Alcohol and Your Life

Drinking alcohol is a common experience amongst college students. For most students, daily life functioning, such as academics, relationships, or health is not affected by occasional or moderate drinking. However, if you feel that your drinking is affecting you, help is available!

Self Evaluation

Do you:

  • Drink to socialize, to feel more comfortable, or to get drunk?
  • Drink more than you initially planned?
  • Drink before going out to get a "buzz"?
  • Find yourself drinking more frequently?
  • Find yourself drinking more each time?
  • Have increased tolerance? Are you able to drink more before getting intoxicated?
  • Go to work or school late due to drinking?
  • Choose your friends and social activities around the opportunities to drink?
  • Experience memory loss while drinking?
  • Have physical complaints that may be related to drinking, for example, low energy, weight loss or weight gain, sleeplessness, or accidents?
  • Often think about drinking?
  • Have friends/family members who have expressed their concern about your drinking?
  • Drink alone?

If you answer "yes" to any of these questions, you may benefit from further exploration about your drinking. Additionally, using alcohol to escape or to deal with life's difficulties, doesn't allow effective coping skills to develop. In fact, research has found that alcohol actually increases the stress response in your body!

Suggestions for Decreasing Your Alcohol Use

  • Write down your reasons for cutting down or stopping. Honestly assess whether you want to cut down. You may want to also list ways in which alcohol has affected you academically, socially, legally, or health-wise.
  • Set a limit each time you go out to drink.
  • Keep a journal/diary log of your drinking (e.g., what day of the week, time of day, what was going on that prompted you to want to drink, # of drinks, type of drinks, place consumed, who you were with each time) & notice any patterns.
  • Keep only a small amount or no alcohol at home.
  • Drink very slowly; sip.
  • Stick to the "1-1-2 Drinking Rule": 1 alcoholic drink per 1 hour not to exceed 2 alcoholic drinks per evening.
  • Alternate with non-alcoholic drinks (e.g., water) between alcoholic drinks.
  • Take a break from alcohol; pick a week or two that you will not drink at all. You may want to start with fewer days, if you are drinking several times a week.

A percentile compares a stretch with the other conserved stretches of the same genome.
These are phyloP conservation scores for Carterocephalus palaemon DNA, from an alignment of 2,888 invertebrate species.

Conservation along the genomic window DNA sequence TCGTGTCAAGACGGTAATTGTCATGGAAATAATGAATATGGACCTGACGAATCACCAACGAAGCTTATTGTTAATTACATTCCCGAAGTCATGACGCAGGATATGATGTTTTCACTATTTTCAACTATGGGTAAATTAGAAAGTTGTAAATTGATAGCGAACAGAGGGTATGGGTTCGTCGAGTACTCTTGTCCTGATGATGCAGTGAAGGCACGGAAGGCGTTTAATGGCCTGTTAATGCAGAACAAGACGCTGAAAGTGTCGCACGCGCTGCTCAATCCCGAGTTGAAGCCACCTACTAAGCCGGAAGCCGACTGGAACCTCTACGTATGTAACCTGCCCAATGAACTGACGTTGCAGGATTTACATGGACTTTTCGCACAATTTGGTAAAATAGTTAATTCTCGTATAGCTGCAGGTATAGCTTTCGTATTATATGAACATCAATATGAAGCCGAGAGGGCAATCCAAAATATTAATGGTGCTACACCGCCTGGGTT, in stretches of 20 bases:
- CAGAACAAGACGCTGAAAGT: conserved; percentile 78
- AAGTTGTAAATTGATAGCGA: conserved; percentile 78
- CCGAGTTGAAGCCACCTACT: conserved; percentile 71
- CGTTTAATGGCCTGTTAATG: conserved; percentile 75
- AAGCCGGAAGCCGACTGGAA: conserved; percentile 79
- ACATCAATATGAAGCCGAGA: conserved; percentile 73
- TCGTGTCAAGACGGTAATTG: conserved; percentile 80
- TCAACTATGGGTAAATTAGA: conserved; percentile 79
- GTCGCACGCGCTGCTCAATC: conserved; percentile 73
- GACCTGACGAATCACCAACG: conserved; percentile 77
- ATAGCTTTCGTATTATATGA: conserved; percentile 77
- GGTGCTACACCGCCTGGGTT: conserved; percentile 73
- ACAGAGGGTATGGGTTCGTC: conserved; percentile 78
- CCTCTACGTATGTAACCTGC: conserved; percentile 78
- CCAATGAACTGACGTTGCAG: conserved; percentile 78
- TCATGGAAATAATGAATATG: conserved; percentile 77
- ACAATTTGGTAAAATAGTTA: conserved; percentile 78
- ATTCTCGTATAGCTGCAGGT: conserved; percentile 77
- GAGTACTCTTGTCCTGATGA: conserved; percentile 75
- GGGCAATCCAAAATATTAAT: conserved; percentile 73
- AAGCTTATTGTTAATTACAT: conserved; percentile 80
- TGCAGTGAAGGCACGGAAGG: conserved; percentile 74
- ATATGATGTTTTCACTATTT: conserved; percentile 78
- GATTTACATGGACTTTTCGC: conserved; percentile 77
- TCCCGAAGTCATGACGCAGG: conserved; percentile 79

• Learn how to say "NO." Practice ways to say "no" politely.
  • Get support. Tell your friends about your intention to decrease drinking and suggest alternate activities to do together.
  • Be aware for situations, people, or places that prompt you to drink, even if you do not want to.
  • Make friends with those who do not revolve their life around alcohol or drugs.
  • Don't give up! If you don't reach your goal the first time, try again.
  • Develop an active life style. Try new things to do instead of drinking (e.g., hiking, playing sports or a game, seeing a movie, etc.).
  • Learn relaxation and meditation techniques so that you are not turning to alcohol in an attempt to decrease your stress.
  • Talk to a professional counselor to learn more healthy coping skills.

Concerned about a Friend?

  • If you are concerned about a friend's drinking, sit down and have a conversation.
  • Talk about how you have observed his/her drinking behavior interfering with his/her functioning, or perhaps interfering with your relationship with him/her.
  • Express your concerns in terms of your feelings/emotions (e.g., I am sad that I cannot spend more time with you because of the amount of your drinking; I know that you want to do well in school, but I am worried that your drinking causes you to miss classes...)
  • Ask if he/she is okay with the amount of alcohol they drink. If it is something that he/she wants to change, then suggest that you walk them over to see a professional counselor at Counseling Services.
  • Do not use adjectives or calling him/her names (e.g., lazy, a bum, belligerent, rude, etc.) when talk with your friend.

When to Contact Emergency Services

If you know of someone who has been drinking and shows any one of these signs:

  • Difficult to arouse or waken
  • Skin that is blue under finger nails
  • An intent on driving while using
  • Combativeness and belligerence
  • Do not wait! Call 911!

Come to Counseling and Psychological Services (CAPS) in the Student Wellness Center, Room 300B (third floor), to further evaluate whether a problem actually exists, to learn more ways to cut down your drinking, and to learn more healthy coping skills. If your alcohol use is impacting your academics, we also have educational counselors who may help with your academic performance. Our personal counselors are available for appointments and walk in crisis counseling.  Please call us at 408-924-5910 to schedule an appointment or for more information.